Janus Grapples With Talent Losses
The firm's batting average on manager changes has been poor lately.
Janus has seen more than its share of peaks and valleys over time. To its credit, the firm consistently has come back from the depths. After a crash and burn in the 2000-02 bear market (due to heavy investments in tech and telecom) and the exposure of Janus' involvement in the 2003 market-timing scandal, the firm got back on its feet due to solid performance runs by managers David Corkins and Scott Schoelzel.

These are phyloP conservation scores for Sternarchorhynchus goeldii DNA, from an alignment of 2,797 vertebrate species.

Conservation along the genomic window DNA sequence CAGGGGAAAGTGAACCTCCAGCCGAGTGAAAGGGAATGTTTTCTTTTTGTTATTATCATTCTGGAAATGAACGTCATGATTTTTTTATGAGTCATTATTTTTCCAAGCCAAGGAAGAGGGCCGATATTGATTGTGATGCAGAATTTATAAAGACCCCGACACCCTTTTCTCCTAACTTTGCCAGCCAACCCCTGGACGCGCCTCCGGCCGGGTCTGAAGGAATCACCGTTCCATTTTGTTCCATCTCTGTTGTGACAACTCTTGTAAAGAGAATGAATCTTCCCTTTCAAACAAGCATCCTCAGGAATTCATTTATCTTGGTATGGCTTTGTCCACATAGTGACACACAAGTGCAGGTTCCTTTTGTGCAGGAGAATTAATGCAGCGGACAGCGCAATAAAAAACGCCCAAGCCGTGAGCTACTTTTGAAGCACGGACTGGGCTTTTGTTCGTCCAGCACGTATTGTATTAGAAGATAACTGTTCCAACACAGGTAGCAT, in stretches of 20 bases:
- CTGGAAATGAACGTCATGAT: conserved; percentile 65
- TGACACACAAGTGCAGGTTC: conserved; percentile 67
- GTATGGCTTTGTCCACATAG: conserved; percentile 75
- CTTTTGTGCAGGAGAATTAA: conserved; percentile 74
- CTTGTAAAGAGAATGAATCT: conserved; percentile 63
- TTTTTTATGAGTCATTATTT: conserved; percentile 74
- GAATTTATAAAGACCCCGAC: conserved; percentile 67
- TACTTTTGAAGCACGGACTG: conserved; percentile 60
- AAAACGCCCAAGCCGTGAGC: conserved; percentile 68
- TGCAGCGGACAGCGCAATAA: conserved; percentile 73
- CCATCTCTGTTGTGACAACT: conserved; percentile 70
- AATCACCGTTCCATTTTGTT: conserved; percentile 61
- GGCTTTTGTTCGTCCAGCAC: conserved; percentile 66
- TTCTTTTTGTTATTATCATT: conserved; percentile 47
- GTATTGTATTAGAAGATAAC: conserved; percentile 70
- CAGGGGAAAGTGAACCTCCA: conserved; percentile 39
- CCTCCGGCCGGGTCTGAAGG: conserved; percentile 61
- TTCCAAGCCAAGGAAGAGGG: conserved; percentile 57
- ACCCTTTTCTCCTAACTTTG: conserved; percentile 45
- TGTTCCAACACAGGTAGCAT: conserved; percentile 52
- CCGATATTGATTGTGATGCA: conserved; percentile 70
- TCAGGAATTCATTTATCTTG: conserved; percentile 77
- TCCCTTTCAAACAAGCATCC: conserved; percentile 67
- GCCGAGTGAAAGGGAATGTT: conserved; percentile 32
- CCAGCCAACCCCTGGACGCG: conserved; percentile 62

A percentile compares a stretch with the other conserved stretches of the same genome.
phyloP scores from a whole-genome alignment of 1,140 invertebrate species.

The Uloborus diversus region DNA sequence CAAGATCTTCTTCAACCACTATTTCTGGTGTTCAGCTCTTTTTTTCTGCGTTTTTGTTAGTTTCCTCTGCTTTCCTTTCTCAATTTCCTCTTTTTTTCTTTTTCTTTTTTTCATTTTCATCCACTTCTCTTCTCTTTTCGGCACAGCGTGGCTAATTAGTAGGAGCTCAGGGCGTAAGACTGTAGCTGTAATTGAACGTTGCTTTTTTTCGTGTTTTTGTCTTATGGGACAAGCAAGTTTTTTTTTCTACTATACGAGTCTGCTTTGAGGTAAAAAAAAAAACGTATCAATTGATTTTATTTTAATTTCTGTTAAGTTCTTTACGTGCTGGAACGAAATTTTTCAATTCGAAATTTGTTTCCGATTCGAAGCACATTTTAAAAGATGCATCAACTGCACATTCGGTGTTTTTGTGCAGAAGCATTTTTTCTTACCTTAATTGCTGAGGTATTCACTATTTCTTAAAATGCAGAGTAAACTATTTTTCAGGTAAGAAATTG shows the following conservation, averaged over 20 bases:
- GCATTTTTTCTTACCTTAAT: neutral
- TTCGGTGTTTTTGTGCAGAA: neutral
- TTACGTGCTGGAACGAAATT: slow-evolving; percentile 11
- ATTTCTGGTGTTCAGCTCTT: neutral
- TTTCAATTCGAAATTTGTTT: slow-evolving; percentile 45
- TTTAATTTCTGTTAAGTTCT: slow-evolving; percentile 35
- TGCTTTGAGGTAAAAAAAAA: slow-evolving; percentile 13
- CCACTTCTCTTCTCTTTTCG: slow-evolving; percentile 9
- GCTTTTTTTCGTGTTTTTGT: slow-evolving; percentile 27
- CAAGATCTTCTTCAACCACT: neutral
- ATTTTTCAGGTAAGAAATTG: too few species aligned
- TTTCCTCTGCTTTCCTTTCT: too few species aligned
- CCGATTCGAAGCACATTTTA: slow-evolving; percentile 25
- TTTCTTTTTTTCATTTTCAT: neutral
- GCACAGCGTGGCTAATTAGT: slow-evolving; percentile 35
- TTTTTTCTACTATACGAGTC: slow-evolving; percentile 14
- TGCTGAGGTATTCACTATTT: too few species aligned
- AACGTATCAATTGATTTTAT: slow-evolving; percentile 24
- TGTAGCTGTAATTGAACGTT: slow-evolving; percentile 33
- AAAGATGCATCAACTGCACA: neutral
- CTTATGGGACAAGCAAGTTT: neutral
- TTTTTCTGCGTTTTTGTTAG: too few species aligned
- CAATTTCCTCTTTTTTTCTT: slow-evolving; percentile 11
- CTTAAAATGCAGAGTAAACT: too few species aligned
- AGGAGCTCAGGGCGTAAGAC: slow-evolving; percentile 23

But then Janus suffered through a wave of exits: Corkins, along with promising young manager Minyoung Sohn, left in in late 2007 to start a new asset management firm. Schoelzel retired at the end of 2007.
Greg Carlson does not own (actual or beneficial) shares in any of the securities mentioned above. Find out about Morningstar’s editorial policies.